RIO DE JANEIRO - More than 100 officials and international experts participating on a conference on "Municipal Initiatives for Prevention and Treatment of Violence" attended a preview of an Inter-American Development Bank video and report on the negative impact of violence on the quality of life and on development in Latin America and the Caribbean.
Titled "From Rage to Recovery: Societies Search for Peace," the video seeks to awaken public opinion and governments to the urgent need to reduce and prevent violence, which has grown 40 percent in the region in the past decade if it is measured in terms of the homicide rate.
"Violence is not an unavoidable problem; it can be and should be prevented,"said IDB President Enrique V. Iglesias. "Without mutual respect and peaceful coexistence, there can not be full development, because development goes beyond economic growth. It requires social justice, the consolidation of democracy and human rights."
The television documentary not only shows the different faces of violence in the cities, but it also demonstrates the successes of several innovative preventive initiatives, which are as varied and complex as the problems they deal with.
The experiences highlight the importance of broad, multisectoral policies that are designed with the participation of all sectors of society and focused on the main risk factors, such as easy access to firearms, drugs and alcohol.
The video carries testimony from experts, government officials, community leaders, and ordinary citizens – including both perpetrators and victims of violence – on creative efforts to stop the cycle of violence, especially as it effects children and youth at the municipal and community levels.
Viewpoint of the IDB
"Latin America is among the regions of the world with the highest level of violence, with a homicide rate that is twice the world average," according to Mayra Buvinic, chief of the IDB Social Programs Division of the Bank’s Sustainable Development Department. "The problem is one of the main concerns of citizens of the region and a serious obstacle to development."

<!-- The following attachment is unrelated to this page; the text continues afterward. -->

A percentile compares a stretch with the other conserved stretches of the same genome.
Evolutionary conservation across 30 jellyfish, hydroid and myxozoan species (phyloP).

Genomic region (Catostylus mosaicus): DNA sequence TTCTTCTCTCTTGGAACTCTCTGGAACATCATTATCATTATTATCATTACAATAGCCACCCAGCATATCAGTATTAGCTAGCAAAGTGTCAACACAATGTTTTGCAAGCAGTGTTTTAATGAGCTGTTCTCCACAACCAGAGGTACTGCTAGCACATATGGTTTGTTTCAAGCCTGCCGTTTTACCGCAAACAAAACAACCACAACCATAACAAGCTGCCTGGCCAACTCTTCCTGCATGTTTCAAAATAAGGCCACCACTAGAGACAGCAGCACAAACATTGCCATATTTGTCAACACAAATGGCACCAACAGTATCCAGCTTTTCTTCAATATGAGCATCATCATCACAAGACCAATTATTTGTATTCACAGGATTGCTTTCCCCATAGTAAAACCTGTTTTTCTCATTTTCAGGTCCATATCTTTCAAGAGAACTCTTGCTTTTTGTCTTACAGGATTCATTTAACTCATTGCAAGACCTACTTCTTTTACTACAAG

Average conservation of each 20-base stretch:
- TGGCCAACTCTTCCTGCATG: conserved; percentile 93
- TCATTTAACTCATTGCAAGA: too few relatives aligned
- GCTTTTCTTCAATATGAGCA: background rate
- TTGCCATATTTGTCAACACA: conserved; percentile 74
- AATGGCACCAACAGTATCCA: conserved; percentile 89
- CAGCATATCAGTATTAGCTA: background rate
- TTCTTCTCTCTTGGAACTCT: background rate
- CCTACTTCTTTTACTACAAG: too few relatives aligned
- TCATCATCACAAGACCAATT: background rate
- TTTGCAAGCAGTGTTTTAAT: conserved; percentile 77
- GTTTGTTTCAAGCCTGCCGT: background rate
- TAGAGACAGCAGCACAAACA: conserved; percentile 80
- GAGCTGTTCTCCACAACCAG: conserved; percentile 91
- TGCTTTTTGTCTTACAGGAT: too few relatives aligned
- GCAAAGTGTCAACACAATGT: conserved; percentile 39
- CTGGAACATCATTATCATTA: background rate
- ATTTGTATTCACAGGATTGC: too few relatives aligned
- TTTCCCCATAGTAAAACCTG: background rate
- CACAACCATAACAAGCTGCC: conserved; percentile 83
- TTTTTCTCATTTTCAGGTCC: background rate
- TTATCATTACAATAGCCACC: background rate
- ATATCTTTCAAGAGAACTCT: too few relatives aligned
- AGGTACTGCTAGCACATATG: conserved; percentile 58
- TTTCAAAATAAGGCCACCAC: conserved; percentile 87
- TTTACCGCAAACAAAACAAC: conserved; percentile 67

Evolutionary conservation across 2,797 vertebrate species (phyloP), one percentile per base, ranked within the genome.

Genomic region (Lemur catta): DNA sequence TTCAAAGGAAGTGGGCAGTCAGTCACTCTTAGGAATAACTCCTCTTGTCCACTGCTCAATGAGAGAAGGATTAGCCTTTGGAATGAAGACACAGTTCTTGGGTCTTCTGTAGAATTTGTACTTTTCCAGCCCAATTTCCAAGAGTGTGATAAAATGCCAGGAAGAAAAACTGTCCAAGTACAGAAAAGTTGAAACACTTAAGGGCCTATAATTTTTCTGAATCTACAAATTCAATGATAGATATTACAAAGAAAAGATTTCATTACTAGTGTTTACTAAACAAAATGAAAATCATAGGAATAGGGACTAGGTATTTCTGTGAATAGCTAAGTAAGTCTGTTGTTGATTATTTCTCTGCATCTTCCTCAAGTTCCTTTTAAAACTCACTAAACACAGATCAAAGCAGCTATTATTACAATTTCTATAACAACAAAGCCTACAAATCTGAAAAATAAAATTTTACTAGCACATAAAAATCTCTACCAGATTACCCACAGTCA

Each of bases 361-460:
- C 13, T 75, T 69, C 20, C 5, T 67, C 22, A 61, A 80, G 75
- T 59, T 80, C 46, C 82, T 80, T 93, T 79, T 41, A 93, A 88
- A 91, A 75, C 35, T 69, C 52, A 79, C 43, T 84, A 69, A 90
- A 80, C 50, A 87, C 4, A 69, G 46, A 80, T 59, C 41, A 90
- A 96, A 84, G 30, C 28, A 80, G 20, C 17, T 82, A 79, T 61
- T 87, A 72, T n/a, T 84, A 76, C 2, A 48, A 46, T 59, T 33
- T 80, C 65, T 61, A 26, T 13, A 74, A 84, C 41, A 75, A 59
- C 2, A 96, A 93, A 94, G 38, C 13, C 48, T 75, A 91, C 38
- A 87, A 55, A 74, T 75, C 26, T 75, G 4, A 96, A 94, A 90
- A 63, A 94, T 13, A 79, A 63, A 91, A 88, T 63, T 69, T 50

According to IDB studies in six countries, "governments of the region must spend between an estimated 5 and 25 percent of the gross domestic product because of needs arising from violence and its consequences. These resources could have been dedicated to productive purposes if violence had been reduced at its source," Buvinic added.
Aware of the problem of citizens insecurity and its impact on the economies of the region, the IDB in recent years has begun research in this area and is financing programs that promote citizens peaceful coexistence and security in cities.
The first IDB loan approved in this sector was for $57 million to support a program to promote citizens’ security in Colombia. It included assistance at the national and municipal levels for the design and implementation of policies and projects to promote citizens’ security in urban areas.
Another loan of $17.5 million to Uruguay supports the establishment of an innovative program to strengthen the capacity to design and implement policies and projects to reduce urban violence with a multisectoral strategy and with participation of the community.
Domestic violence, which until recently was considered mainly a private matter, has drawn increasing public interest, not only because of its devastating human effects, but also because of its adverse effects on development and growth.
Research shows that between 25 and 50 percent of Latin American women suffer some kind of violence at home. IDB studies show that the losses to some countries by this type of violence in terms of lost salaries by the victims is the equivalent of between 1.6 and 2 percent of the gross domestic product.
Costs are multiplied by the need of additional services in the areas of health, police, justice, and other indirect expenses. Perhaps the most disturbing result of domestic violence is the transmission of aggressive behavior to children who have experienced it in their homes and communities.
The Bank has financed studies on the socio-economic impact of domestic violence, a video, televised debates, and pilot programs to train judges and create integrated networks for treatment and prevention. Additional research in six countries studied the individual and social costs of social violence.
IDB President Iglesias said in the new video that "violence is not inevitable, but to reduce it we need to act right away. Governments should take the initiative and work in a concerted effort with civil society, the private sector, and the mass media to assure the rights, health and economic welfare of citizens. The IDB supports these efforts."